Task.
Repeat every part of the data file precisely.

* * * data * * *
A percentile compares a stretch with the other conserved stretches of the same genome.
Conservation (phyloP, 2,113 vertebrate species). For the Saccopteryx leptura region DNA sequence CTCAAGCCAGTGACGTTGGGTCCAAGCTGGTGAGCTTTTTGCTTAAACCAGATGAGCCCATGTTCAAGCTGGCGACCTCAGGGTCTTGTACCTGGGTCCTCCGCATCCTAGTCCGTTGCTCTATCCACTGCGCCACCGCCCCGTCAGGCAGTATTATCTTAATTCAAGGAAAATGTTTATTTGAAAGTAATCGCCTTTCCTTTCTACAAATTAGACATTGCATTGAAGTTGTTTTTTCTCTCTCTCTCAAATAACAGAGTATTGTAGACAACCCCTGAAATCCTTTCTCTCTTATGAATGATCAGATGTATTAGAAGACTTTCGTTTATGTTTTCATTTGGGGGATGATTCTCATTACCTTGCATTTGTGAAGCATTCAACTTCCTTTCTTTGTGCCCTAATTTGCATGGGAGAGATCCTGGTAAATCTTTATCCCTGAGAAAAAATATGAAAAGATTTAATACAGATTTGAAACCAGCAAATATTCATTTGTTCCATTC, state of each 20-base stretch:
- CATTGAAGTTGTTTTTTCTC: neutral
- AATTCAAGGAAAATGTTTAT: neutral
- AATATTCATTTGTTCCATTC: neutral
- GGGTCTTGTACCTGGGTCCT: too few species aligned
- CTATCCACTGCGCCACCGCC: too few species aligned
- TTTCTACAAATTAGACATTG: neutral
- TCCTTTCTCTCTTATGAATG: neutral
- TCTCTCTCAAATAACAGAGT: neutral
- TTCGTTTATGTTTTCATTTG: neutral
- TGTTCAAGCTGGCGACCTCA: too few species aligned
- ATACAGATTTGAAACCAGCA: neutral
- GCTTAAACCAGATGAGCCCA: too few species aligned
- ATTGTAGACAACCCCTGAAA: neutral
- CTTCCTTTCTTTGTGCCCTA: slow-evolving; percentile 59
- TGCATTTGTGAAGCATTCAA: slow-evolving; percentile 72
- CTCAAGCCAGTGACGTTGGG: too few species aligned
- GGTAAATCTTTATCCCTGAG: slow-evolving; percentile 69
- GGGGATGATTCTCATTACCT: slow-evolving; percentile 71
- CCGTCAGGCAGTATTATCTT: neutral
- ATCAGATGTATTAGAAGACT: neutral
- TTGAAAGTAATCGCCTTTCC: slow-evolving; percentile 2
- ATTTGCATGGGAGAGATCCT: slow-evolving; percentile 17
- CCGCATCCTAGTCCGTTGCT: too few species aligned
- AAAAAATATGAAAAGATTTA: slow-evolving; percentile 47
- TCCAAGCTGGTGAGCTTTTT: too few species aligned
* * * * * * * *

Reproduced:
A percentile compares a stretch with the other conserved stretches of the same genome.
Conservation (phyloP, 2,113 vertebrate species). For the Saccopteryx leptura region DNA sequence CTCAAGCCAGTGACGTTGGGTCCAAGCTGGTGAGCTTTTTGCTTAAACCAGATGAGCCCATGTTCAAGCTGGCGACCTCAGGGTCTTGTACCTGGGTCCTCCGCATCCTAGTCCGTTGCTCTATCCACTGCGCCACCGCCCCGTCAGGCAGTATTATCTTAATTCAAGGAAAATGTTTATTTGAAAGTAATCGCCTTTCCTTTCTACAAATTAGACATTGCATTGAAGTTGTTTTTTCTCTCTCTCTCAAATAACAGAGTATTGTAGACAACCCCTGAAATCCTTTCTCTCTTATGAATGATCAGATGTATTAGAAGACTTTCGTTTATGTTTTCATTTGGGGGATGATTCTCATTACCTTGCATTTGTGAAGCATTCAACTTCCTTTCTTTGTGCCCTAATTTGCATGGGAGAGATCCTGGTAAATCTTTATCCCTGAGAAAAAATATGAAAAGATTTAATACAGATTTGAAACCAGCAAATATTCATTTGTTCCATTC, state of each 20-base stretch:
- CATTGAAGTTGTTTTTTCTC: neutral
- AATTCAAGGAAAATGTTTAT: neutral
- AATATTCATTTGTTCCATTC: neutral
- GGGTCTTGTACCTGGGTCCT: too few species aligned
- CTATCCACTGCGCCACCGCC: too few species aligned
- TTTCTACAAATTAGACATTG: neutral
- TCCTTTCTCTCTTATGAATG: neutral
- TCTCTCTCAAATAACAGAGT: neutral
- TTCGTTTATGTTTTCATTTG: neutral
- TGTTCAAGCTGGCGACCTCA: too few species aligned
- ATACAGATTTGAAACCAGCA: neutral
- GCTTAAACCAGATGAGCCCA: too few species aligned
- ATTGTAGACAACCCCTGAAA: neutral
- CTTCCTTTCTTTGTGCCCTA: slow-evolving; percentile 59
- TGCATTTGTGAAGCATTCAA: slow-evolving; percentile 72
- CTCAAGCCAGTGACGTTGGG: too few species aligned
- GGTAAATCTTTATCCCTGAG: slow-evolving; percentile 69
- GGGGATGATTCTCATTACCT: slow-evolving; percentile 71
- CCGTCAGGCAGTATTATCTT: neutral
- ATCAGATGTATTAGAAGACT: neutral
- TTGAAAGTAATCGCCTTTCC: slow-evolving; percentile 2
- ATTTGCATGGGAGAGATCCT: slow-evolving; percentile 17
- CCGCATCCTAGTCCGTTGCT: too few species aligned
- AAAAAATATGAAAAGATTTA: slow-evolving; percentile 47
- TCCAAGCTGGTGAGCTTTTT: too few species aligned